Fusion cuisine is one of those coined terms in the culinary world that stirs up a lot of controversy. Despite the fact that chefs like Wolfgang Puck have made their mark through creating inventive and inspired food pairing, there's a large group of people who find food fusion to be rather abrasive.
No matter how you feel about fusion food or what kind of combos suit your palate, the fusing of cuisines is historically and culturally significant.
Here are five instances where two or more distinct cultures successfully merged to create a popular dish:
1. French/Vietnamese Cuisine: The Banh Mí
Banh mís have been all over the news lately thanks to the recent New York times piece and the subsequent controversy that arose in trying to define what makes a good banh mí sandwich. I have no intention of trying to define what makes one delicious or authentic, but simply to remind people that this sandwich is a combination of a French countryside "salad sandwich" which consists of lettuces, tomatoes, vegetables, and dressing served on a baguette. The sandwich is a product of French colonialism in Indochina in the 1850’s, combining ingredients from the French (baguettes, pâté and mayonnaise) with certain native Vietnamese ingredients like cilantro, hot peppers, fish sauce and pickled carrots.
2. Tex Mex: Nachos
Clearly nachos are not the only menu item to fall into the Tex-Mex category. Chili con carne, chili gravy, and fajitas are other common Tex-Mex items that Americans consume fairly regularly. In the mission era, Spanish cuisine and Mexican cuisine were combined in Texas as in other parts of the Northern Frontier of New Spain. However, the cuisine that would come to be called Tex-Mex actually originated with Tejanos (Texans of Mexican descent) as a mix of native Mexican and Spanish foods when Texas was part of New Spain and later Mexico.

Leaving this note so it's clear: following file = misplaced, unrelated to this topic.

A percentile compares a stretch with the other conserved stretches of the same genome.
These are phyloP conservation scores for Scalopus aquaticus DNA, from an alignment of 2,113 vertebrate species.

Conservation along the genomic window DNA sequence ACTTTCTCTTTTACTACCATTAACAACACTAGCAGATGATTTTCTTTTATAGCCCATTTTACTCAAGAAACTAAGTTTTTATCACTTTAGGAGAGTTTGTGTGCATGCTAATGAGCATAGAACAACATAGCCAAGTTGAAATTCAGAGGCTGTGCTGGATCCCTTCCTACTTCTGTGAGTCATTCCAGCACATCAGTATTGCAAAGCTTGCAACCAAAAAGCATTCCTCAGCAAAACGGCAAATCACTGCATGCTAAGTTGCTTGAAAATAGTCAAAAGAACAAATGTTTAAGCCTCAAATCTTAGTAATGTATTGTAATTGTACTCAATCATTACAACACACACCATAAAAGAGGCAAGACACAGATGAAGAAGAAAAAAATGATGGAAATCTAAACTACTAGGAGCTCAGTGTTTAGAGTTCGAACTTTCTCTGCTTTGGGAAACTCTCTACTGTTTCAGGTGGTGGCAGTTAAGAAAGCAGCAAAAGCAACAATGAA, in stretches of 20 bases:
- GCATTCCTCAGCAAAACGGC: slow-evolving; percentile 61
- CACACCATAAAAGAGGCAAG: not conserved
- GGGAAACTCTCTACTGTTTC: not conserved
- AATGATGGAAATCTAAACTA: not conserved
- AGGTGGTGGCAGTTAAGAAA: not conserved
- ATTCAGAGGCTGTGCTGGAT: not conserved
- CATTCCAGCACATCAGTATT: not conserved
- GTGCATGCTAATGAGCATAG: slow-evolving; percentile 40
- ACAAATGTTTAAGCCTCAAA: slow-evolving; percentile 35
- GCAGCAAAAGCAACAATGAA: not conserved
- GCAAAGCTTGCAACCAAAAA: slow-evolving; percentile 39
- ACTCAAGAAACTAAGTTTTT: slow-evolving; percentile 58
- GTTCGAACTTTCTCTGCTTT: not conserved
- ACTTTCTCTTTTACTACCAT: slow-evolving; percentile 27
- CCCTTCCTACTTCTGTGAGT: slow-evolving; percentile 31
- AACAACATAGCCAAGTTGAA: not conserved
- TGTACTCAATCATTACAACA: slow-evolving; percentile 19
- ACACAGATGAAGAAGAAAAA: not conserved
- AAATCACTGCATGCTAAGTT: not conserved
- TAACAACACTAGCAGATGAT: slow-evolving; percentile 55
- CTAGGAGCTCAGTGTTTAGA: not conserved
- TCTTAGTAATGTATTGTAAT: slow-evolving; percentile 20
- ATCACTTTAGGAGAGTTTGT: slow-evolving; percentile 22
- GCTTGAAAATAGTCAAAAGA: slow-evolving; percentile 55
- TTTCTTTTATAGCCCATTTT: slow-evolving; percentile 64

3. Creole: Jambalaya
Creole cuisine (not to be confused with Cajun!) originated in the Louisiana area, and is a combination of French, Spanish, Portuguese, Italian, Greek, Asian India, African and Native American influences to name a few. Louisiana Creole originated with the settling of European immigrants around 1690, mostly of upper class aristocracy. The food reflected sophisticated European tastes mixed with local ingredients. Native Americans introduced the use of local grown vegetables like corn, ground sassafras, and bay leaves, while the introduction of African slaves in the 1700s with the Louisiana Purchase introduced ingredients like okra. Jambalaya is a good example of Creole fusion in action.
4. Chinese/Australian: Chiko Roll
Many people don’t know a whole lot about typical Australian cuisine, but there are lots of interesting dishes down under that are a fusion of various local cultures. The Chiko Roll is an Australian savory snack that pays reference to Chinese egg rolls. It consists of beef, celery, cabbage, barley, carrot, onion, green beans, and spices in a tube of egg, flour and dough which is then deep-fried. The roll was designed in 1950, by Frank McEncroe. Frank saw a competitor selling Chinese chop suey rolls outside Richmond Cricket Ground and decided to add a similar product to his own line. The wrap was designed to be unusually thick so it would survive handling at football matches.
5. Brazilian/Portuguese: Feijoada
Myth states that the Brazilian feijoada was a "luxury" dish of African slaves on Brazilian colonial farms because it was prepared with relatively cheap ingredients (beans, rice, collard greens, farofa) and leftovers from salted pork and meat production. What began as a popular dish among lower classes evolved into the "national dish" of Brazil, offered by even the finest restaurants. This dish is an authentic combination of French, African, Portuguese, Spanish, Italian, and local Brazilian ingredients, to name a few.
Photos by Flickr user Autumn Sweater